Remember the importance of studying the SABBS Breed Standard. For first-time Boerboel owners selecting the ‘right dog’ is extremely difficult, but the guidelines below are helpful in looking at puppies of about six weeks (as well as adult dogs, for that matter).
- Male puppies must have two testicles descended into the scrota. Females must have no less than eight teats.
- The accepted colours are yellow, brown, brindle or black – with or without a mask.
- There must be sufficient pigmentation: a black nose, black toenails, black lips, and no pink on the footpads. The skin and hair around the eyes and the genitals must be black, and the palate should be as black/dark as possible.
- The teeth must be strong and healthy – preferably with a scissor bite. If the bottom lip protrudes forward of the top lip (under the nose) the dog will probably have an incorrect bite.
- Check the tread. Neither the front nor the hind legs may swing in or out. Look at which way the paws turn when viewed from in front and behind when standing naturally – this is how the dog will tread in adulthood. Where possible, watch the puppy moving naturally and take note of any deviations of the limbs or any signs of discomfort or lameness. Puppies should run and play freely with no signs of stiffness or lameness.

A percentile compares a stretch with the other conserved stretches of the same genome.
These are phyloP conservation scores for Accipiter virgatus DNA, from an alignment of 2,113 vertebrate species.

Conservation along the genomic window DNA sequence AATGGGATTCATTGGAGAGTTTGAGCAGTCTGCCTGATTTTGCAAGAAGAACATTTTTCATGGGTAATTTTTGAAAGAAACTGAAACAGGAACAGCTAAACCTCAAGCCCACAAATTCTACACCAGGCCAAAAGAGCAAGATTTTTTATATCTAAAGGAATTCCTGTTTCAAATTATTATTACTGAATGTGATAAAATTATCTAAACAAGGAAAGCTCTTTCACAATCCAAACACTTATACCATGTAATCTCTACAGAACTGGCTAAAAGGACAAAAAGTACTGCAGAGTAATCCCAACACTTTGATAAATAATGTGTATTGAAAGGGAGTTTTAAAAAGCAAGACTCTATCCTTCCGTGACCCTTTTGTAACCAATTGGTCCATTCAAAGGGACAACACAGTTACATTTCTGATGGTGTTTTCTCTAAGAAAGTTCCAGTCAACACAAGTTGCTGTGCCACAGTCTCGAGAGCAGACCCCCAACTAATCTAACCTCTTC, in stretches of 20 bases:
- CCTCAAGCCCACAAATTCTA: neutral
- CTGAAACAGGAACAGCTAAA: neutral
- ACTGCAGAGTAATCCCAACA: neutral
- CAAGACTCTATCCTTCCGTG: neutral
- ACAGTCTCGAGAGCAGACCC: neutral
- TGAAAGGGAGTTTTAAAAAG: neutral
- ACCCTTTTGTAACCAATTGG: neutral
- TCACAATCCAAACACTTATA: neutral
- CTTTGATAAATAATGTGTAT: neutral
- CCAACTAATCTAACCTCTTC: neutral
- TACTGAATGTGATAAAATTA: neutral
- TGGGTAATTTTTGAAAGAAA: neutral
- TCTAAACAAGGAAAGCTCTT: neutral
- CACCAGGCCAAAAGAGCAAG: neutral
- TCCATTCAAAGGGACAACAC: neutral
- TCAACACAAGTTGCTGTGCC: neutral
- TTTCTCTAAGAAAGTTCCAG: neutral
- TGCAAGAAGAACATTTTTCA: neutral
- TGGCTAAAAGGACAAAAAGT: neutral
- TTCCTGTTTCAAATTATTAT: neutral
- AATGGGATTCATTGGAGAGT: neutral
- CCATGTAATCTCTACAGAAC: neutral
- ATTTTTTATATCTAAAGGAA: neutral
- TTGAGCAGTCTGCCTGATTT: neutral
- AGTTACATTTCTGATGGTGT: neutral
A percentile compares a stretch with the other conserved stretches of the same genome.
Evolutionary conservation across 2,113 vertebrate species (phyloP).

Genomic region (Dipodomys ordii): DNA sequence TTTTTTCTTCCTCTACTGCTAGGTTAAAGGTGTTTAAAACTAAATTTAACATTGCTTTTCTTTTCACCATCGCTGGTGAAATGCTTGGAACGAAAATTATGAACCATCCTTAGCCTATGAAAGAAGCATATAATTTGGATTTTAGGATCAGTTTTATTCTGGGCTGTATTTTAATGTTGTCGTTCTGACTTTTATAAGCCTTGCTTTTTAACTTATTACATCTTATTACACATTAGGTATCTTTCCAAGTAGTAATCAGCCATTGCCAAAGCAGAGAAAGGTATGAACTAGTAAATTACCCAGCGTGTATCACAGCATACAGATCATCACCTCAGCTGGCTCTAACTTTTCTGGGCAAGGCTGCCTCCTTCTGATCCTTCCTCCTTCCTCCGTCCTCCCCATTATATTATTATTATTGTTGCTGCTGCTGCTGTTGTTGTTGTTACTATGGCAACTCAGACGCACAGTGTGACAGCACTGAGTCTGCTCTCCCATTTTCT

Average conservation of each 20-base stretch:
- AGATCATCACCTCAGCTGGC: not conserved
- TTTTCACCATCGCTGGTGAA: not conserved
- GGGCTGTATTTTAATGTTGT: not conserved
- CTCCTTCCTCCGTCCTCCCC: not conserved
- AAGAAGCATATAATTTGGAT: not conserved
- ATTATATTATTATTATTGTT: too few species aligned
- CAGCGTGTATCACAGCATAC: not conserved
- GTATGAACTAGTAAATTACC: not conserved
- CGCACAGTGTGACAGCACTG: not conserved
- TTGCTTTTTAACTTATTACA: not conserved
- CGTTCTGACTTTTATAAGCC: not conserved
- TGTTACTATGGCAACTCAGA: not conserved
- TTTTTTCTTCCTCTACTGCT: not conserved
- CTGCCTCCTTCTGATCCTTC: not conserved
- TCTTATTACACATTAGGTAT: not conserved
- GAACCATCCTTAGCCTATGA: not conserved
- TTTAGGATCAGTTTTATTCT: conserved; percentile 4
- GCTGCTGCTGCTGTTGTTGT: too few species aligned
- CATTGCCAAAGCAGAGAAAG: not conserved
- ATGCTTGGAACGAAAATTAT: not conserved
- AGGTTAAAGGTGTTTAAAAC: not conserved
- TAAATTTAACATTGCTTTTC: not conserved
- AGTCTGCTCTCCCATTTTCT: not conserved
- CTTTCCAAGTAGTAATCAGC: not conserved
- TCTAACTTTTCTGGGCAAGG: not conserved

- The topline should be straight and level in a young puppy, although there may be some deviation in an older puppy due to uneven growth stages (many puppies go through a “rump high” stage that will resolve over time if it is not too severe). Generally, the topline seen at 6-8 weeks will return as an adult if the puppy is reared correctly.
- The eyes should be clear and bright with no discharge and the nose should be moist and cool, again with no discharge. The eyelids should be firm and not turn in or out. The ears should be clean, lay flat against the side of the head and there should be no discernible odour.
- The coat must be soft and dense with short and smooth hair with a high hair count per surface area, giving a plush appearance in a puppy. The coat should be clean and shiny and the skin clear of any signs of parasites or disease.
Last, but most important: Accept that the perfect Boerboel has yet to be bred. It is a young and developing breed. If you have done your ‘homework’ by following the above advice and you are confident that you will be able to have a life-long relationship with the dog of your choice, then you have found THE PERFECT BOERBOEL!
“Everyone thinks they have the best dog – and none of them are wrong!” - Anon